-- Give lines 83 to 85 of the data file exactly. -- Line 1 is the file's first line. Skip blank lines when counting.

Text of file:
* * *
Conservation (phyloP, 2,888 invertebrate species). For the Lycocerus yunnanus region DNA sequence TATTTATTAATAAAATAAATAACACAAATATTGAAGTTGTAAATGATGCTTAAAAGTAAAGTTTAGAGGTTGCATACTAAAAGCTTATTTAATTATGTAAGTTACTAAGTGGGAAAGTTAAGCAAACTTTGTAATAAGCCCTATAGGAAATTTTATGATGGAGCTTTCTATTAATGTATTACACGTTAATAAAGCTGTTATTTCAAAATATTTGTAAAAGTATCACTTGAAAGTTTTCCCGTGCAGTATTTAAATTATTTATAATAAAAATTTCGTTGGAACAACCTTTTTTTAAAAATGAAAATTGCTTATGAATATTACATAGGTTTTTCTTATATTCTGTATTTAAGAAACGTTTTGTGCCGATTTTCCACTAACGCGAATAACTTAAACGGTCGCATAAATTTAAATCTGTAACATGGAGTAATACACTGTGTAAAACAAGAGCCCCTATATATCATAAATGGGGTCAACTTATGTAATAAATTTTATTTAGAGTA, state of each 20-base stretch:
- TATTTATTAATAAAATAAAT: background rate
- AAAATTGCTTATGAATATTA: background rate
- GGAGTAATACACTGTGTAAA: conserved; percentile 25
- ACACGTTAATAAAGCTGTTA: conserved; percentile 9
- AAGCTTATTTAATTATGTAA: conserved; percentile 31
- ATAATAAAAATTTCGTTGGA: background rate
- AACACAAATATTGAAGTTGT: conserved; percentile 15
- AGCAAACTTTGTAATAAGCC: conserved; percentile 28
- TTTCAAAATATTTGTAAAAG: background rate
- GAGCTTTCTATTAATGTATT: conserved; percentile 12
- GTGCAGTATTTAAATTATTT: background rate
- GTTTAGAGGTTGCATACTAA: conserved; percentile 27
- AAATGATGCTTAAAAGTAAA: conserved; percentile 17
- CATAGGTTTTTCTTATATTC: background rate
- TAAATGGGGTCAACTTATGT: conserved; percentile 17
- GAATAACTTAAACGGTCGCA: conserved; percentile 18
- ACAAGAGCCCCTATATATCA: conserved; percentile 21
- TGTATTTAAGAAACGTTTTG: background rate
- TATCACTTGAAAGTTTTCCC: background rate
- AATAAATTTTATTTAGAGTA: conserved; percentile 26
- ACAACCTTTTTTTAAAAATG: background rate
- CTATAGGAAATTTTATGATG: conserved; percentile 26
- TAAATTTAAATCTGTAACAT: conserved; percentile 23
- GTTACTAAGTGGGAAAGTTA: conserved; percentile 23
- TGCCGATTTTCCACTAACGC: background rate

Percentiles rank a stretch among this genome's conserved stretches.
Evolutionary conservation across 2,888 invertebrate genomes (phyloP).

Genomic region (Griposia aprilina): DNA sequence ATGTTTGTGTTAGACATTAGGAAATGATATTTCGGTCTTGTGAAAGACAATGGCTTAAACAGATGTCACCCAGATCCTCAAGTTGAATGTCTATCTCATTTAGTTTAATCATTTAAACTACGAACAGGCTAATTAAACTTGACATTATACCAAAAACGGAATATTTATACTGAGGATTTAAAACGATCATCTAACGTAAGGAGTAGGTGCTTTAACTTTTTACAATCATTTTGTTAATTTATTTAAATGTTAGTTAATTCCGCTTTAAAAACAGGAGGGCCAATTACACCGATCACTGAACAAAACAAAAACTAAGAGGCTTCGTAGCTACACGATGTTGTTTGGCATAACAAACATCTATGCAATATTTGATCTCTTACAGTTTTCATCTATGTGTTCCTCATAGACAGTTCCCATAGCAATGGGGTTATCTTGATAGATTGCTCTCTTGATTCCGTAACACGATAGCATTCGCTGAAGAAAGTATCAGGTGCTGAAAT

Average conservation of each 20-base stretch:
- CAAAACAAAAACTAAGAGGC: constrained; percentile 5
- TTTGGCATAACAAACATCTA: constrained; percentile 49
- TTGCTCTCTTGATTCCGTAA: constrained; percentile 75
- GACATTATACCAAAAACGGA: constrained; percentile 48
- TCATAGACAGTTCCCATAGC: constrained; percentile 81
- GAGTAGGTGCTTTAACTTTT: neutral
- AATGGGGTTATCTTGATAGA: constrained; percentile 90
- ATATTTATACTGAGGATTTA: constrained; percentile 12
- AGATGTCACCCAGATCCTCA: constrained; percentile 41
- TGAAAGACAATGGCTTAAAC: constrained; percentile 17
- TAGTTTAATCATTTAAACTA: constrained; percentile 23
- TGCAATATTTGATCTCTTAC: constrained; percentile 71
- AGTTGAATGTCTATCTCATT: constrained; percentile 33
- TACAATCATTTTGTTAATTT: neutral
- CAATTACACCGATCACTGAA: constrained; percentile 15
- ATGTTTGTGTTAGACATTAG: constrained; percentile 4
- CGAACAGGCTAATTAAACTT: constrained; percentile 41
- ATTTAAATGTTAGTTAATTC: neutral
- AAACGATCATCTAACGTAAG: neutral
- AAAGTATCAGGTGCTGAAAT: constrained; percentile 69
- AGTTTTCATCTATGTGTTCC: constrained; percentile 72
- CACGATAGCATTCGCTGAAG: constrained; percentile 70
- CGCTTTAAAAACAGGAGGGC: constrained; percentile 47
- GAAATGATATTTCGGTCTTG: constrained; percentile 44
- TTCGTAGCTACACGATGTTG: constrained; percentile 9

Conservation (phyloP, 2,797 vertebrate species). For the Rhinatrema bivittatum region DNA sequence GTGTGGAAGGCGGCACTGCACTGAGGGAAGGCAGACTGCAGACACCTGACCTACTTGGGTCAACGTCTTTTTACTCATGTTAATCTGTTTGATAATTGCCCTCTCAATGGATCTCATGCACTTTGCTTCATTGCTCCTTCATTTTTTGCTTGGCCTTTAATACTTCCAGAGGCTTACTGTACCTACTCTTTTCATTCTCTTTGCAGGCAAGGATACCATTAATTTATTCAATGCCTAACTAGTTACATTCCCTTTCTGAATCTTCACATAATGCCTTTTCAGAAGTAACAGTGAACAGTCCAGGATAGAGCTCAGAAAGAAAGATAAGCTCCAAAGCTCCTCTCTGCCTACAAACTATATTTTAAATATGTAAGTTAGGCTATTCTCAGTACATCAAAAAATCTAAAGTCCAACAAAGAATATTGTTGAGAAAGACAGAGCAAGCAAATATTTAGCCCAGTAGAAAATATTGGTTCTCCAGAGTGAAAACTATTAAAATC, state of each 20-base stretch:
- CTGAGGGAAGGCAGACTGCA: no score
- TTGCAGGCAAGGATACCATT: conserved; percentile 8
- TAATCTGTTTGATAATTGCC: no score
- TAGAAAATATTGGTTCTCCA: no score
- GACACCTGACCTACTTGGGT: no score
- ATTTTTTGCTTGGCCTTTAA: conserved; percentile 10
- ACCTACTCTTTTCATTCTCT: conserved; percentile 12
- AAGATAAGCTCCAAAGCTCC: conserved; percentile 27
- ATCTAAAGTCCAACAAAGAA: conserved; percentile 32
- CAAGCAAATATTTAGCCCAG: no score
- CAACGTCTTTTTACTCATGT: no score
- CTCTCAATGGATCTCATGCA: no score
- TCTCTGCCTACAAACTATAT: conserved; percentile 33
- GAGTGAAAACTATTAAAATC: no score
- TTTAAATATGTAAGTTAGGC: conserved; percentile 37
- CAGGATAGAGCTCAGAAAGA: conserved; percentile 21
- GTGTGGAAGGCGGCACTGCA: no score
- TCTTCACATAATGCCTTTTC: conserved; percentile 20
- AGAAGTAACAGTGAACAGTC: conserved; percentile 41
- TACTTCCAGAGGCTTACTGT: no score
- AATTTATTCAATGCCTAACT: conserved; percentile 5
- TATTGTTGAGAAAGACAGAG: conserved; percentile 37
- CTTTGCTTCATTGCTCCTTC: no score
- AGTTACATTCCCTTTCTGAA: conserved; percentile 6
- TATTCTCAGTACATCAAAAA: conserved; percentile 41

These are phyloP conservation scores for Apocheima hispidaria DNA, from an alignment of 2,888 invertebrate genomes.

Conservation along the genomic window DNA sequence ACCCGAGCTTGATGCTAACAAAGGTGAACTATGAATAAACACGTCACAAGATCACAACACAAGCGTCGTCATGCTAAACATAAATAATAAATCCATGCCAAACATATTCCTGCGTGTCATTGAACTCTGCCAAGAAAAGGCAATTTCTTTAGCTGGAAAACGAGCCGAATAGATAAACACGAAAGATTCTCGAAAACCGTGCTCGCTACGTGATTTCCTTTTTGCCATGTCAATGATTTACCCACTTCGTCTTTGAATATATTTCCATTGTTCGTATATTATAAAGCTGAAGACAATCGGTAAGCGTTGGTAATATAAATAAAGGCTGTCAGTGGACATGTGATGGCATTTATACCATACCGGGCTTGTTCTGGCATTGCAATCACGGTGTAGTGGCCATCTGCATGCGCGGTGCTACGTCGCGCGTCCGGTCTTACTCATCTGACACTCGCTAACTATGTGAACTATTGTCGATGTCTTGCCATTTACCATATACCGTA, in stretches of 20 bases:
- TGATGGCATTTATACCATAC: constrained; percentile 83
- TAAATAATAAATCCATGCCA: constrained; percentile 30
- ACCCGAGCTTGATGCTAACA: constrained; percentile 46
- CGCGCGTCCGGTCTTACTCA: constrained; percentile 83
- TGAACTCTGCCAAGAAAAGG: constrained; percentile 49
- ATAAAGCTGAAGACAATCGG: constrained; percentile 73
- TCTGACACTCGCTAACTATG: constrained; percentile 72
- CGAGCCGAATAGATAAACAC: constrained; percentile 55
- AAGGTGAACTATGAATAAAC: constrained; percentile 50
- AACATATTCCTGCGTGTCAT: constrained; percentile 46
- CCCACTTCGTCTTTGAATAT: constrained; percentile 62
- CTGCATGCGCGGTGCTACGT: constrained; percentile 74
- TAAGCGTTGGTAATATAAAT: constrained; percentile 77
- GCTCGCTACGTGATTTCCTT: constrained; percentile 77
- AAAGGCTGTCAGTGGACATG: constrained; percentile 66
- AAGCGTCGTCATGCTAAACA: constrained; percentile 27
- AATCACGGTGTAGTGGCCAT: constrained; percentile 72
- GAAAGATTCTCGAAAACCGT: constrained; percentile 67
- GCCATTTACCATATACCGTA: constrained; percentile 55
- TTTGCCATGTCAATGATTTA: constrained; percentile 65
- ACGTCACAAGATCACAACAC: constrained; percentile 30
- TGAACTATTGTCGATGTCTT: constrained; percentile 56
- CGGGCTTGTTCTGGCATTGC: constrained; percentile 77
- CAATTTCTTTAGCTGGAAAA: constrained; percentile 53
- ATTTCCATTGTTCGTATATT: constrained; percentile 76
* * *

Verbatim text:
Conservation along the genomic window DNA sequence ACCCGAGCTTGATGCTAACAAAGGTGAACTATGAATAAACACGTCACAAGATCACAACACAAGCGTCGTCATGCTAAACATAAATAATAAATCCATGCCAAACATATTCCTGCGTGTCATTGAACTCTGCCAAGAAAAGGCAATTTCTTTAGCTGGAAAACGAGCCGAATAGATAAACACGAAAGATTCTCGAAAACCGTGCTCGCTACGTGATTTCCTTTTTGCCATGTCAATGATTTACCCACTTCGTCTTTGAATATATTTCCATTGTTCGTATATTATAAAGCTGAAGACAATCGGTAAGCGTTGGTAATATAAATAAAGGCTGTCAGTGGACATGTGATGGCATTTATACCATACCGGGCTTGTTCTGGCATTGCAATCACGGTGTAGTGGCCATCTGCATGCGCGGTGCTACGTCGCGCGTCCGGTCTTACTCATCTGACACTCGCTAACTATGTGAACTATTGTCGATGTCTTGCCATTTACCATATACCGTA, in stretches of 20 bases:
- TGATGGCATTTATACCATAC: constrained; percentile 83
- TAAATAATAAATCCATGCCA: constrained; percentile 30